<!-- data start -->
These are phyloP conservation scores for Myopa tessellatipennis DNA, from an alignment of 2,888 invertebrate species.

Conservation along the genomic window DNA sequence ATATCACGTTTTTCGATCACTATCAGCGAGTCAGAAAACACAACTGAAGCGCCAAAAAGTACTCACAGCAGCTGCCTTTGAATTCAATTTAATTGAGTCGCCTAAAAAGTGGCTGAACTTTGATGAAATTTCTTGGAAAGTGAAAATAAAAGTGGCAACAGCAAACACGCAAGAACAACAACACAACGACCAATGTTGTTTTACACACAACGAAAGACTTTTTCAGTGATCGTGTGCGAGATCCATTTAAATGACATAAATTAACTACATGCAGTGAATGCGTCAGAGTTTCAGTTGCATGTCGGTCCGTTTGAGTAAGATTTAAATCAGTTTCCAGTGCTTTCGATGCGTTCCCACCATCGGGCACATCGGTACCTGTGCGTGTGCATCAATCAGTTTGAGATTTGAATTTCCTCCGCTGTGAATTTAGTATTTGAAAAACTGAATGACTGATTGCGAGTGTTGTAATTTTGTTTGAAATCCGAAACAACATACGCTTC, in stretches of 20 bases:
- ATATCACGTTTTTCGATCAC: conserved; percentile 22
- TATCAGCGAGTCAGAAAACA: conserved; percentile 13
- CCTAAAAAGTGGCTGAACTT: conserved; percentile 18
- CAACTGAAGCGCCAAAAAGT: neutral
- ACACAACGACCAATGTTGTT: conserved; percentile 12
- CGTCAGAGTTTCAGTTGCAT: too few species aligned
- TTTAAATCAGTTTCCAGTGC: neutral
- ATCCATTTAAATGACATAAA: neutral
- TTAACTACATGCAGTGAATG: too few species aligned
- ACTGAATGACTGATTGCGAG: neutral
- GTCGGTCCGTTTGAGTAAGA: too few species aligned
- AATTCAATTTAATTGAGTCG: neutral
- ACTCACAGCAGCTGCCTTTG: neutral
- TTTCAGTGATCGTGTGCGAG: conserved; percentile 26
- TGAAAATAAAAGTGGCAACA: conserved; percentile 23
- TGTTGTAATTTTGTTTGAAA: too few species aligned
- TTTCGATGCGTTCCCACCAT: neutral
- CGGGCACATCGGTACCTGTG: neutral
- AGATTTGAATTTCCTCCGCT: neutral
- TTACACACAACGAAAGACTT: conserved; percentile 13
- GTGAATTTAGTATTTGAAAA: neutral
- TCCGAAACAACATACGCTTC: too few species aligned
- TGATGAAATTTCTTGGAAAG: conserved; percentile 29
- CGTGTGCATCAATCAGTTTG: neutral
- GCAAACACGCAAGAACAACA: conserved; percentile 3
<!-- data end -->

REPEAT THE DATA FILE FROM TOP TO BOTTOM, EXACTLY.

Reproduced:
These are phyloP conservation scores for Myopa tessellatipennis DNA, from an alignment of 2,888 invertebrate species.

Conservation along the genomic window DNA sequence ATATCACGTTTTTCGATCACTATCAGCGAGTCAGAAAACACAACTGAAGCGCCAAAAAGTACTCACAGCAGCTGCCTTTGAATTCAATTTAATTGAGTCGCCTAAAAAGTGGCTGAACTTTGATGAAATTTCTTGGAAAGTGAAAATAAAAGTGGCAACAGCAAACACGCAAGAACAACAACACAACGACCAATGTTGTTTTACACACAACGAAAGACTTTTTCAGTGATCGTGTGCGAGATCCATTTAAATGACATAAATTAACTACATGCAGTGAATGCGTCAGAGTTTCAGTTGCATGTCGGTCCGTTTGAGTAAGATTTAAATCAGTTTCCAGTGCTTTCGATGCGTTCCCACCATCGGGCACATCGGTACCTGTGCGTGTGCATCAATCAGTTTGAGATTTGAATTTCCTCCGCTGTGAATTTAGTATTTGAAAAACTGAATGACTGATTGCGAGTGTTGTAATTTTGTTTGAAATCCGAAACAACATACGCTTC, in stretches of 20 bases:
- ATATCACGTTTTTCGATCAC: conserved; percentile 22
- TATCAGCGAGTCAGAAAACA: conserved; percentile 13
- CCTAAAAAGTGGCTGAACTT: conserved; percentile 18
- CAACTGAAGCGCCAAAAAGT: neutral
- ACACAACGACCAATGTTGTT: conserved; percentile 12
- CGTCAGAGTTTCAGTTGCAT: too few species aligned
- TTTAAATCAGTTTCCAGTGC: neutral
- ATCCATTTAAATGACATAAA: neutral
- TTAACTACATGCAGTGAATG: too few species aligned
- ACTGAATGACTGATTGCGAG: neutral
- GTCGGTCCGTTTGAGTAAGA: too few species aligned
- AATTCAATTTAATTGAGTCG: neutral
- ACTCACAGCAGCTGCCTTTG: neutral
- TTTCAGTGATCGTGTGCGAG: conserved; percentile 26
- TGAAAATAAAAGTGGCAACA: conserved; percentile 23
- TGTTGTAATTTTGTTTGAAA: too few species aligned
- TTTCGATGCGTTCCCACCAT: neutral
- CGGGCACATCGGTACCTGTG: neutral
- AGATTTGAATTTCCTCCGCT: neutral
- TTACACACAACGAAAGACTT: conserved; percentile 13
- GTGAATTTAGTATTTGAAAA: neutral
- TCCGAAACAACATACGCTTC: too few species aligned
- TGATGAAATTTCTTGGAAAG: conserved; percentile 29
- CGTGTGCATCAATCAGTTTG: neutral
- GCAAACACGCAAGAACAACA: conserved; percentile 3